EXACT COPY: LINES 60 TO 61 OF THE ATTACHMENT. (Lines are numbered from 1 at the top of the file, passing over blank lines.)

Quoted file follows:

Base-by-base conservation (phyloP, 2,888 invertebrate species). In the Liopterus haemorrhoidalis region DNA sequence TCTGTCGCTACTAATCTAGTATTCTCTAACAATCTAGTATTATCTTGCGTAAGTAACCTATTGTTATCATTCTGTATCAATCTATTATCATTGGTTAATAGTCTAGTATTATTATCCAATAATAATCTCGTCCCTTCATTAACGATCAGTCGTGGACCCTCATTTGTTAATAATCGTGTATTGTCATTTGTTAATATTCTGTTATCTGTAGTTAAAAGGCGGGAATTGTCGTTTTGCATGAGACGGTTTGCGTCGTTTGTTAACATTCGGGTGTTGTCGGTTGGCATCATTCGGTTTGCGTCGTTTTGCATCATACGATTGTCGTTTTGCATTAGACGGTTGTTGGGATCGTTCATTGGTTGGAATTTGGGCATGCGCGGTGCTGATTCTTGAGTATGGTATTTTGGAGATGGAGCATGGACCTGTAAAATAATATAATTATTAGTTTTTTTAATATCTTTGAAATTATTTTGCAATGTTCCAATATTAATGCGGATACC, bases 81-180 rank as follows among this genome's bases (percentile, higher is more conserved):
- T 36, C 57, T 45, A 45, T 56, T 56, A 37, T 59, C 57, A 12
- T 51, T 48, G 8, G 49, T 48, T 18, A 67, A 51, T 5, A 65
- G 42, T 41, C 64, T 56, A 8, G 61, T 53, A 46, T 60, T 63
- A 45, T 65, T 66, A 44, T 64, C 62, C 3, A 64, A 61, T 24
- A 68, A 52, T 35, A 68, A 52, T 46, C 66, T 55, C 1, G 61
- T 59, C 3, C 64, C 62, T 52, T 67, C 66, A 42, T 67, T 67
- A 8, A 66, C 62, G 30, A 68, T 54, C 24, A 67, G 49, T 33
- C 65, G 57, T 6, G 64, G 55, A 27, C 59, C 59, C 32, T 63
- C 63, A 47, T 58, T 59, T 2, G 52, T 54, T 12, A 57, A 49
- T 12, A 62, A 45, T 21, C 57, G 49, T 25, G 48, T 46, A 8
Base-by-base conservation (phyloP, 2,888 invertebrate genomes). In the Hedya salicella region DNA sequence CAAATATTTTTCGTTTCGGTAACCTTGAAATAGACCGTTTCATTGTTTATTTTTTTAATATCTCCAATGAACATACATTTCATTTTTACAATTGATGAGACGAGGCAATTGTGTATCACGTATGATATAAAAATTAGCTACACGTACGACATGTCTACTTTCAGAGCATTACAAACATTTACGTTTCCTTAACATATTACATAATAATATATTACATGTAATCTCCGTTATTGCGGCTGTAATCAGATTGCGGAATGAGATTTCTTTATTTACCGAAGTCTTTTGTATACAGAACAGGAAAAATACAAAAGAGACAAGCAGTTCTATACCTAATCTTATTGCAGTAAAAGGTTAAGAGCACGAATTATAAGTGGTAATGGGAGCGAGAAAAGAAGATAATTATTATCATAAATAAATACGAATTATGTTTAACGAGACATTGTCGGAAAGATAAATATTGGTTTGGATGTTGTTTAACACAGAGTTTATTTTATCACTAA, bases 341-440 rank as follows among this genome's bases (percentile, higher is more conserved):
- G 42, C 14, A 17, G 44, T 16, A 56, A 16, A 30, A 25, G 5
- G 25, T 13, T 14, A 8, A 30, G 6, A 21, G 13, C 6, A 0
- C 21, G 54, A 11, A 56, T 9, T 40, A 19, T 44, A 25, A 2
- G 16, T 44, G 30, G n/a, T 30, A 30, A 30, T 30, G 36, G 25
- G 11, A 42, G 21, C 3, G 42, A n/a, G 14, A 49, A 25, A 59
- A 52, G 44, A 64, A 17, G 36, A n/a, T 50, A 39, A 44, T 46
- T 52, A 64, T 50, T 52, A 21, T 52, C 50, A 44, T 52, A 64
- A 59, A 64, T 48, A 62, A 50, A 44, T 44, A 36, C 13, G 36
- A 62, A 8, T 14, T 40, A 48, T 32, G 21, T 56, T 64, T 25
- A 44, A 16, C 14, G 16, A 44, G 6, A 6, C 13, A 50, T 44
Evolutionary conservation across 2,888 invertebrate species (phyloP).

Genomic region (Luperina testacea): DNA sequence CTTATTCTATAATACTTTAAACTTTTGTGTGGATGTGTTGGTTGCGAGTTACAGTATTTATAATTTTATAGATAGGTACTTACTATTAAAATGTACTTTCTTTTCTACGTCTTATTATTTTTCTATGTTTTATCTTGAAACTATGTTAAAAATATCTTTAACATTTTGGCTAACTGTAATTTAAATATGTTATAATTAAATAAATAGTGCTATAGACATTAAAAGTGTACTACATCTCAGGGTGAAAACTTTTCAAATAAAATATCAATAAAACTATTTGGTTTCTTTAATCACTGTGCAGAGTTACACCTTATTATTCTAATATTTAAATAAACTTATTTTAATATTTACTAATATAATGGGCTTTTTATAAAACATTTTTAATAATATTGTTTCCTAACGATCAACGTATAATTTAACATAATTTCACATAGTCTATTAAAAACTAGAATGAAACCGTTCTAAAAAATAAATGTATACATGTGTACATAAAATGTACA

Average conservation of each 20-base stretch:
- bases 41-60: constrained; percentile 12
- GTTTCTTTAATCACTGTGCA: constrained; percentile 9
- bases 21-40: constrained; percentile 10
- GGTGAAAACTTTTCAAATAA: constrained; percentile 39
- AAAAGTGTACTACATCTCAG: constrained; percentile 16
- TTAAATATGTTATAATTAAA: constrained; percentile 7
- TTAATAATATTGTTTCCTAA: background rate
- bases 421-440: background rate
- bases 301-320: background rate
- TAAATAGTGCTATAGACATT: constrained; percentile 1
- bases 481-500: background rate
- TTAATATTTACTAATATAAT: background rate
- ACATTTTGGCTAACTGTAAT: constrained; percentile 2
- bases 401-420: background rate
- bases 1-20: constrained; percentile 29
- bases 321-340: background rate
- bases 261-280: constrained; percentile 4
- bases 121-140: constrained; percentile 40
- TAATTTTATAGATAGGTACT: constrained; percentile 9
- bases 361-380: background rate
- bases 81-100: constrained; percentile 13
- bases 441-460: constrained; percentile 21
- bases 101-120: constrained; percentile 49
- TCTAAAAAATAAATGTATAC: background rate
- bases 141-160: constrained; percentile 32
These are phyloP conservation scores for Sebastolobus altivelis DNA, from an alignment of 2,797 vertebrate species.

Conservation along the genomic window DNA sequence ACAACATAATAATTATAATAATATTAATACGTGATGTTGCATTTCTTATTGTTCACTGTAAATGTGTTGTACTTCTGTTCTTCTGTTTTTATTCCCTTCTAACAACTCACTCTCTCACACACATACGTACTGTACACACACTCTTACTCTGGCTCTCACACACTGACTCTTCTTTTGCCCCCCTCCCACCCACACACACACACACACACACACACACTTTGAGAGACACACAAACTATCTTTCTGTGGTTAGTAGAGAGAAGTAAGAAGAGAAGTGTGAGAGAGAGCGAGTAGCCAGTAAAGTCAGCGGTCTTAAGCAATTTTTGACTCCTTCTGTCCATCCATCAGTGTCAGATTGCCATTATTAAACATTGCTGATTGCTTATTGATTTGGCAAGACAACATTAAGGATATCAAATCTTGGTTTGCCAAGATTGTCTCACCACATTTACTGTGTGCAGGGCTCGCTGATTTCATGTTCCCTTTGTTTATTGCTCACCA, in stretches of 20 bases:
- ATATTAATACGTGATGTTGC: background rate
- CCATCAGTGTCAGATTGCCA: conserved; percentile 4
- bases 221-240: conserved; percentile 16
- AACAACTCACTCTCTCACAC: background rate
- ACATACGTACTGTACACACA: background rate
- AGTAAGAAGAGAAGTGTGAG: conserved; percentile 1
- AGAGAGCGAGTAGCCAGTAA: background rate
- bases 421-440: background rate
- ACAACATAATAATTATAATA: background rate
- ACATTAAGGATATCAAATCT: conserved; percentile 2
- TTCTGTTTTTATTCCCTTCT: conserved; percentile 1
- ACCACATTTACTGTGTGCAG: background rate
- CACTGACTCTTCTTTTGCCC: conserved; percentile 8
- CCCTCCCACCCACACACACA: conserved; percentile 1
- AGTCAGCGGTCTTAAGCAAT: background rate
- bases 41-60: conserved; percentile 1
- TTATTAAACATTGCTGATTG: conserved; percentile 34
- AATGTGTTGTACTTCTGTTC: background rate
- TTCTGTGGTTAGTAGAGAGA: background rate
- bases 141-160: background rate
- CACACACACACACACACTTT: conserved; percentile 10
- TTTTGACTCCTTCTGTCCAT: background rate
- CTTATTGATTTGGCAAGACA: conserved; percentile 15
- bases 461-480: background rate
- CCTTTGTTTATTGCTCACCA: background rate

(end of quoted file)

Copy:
- bases 421-440: background rate
- ACAACATAATAATTATAATA: background rate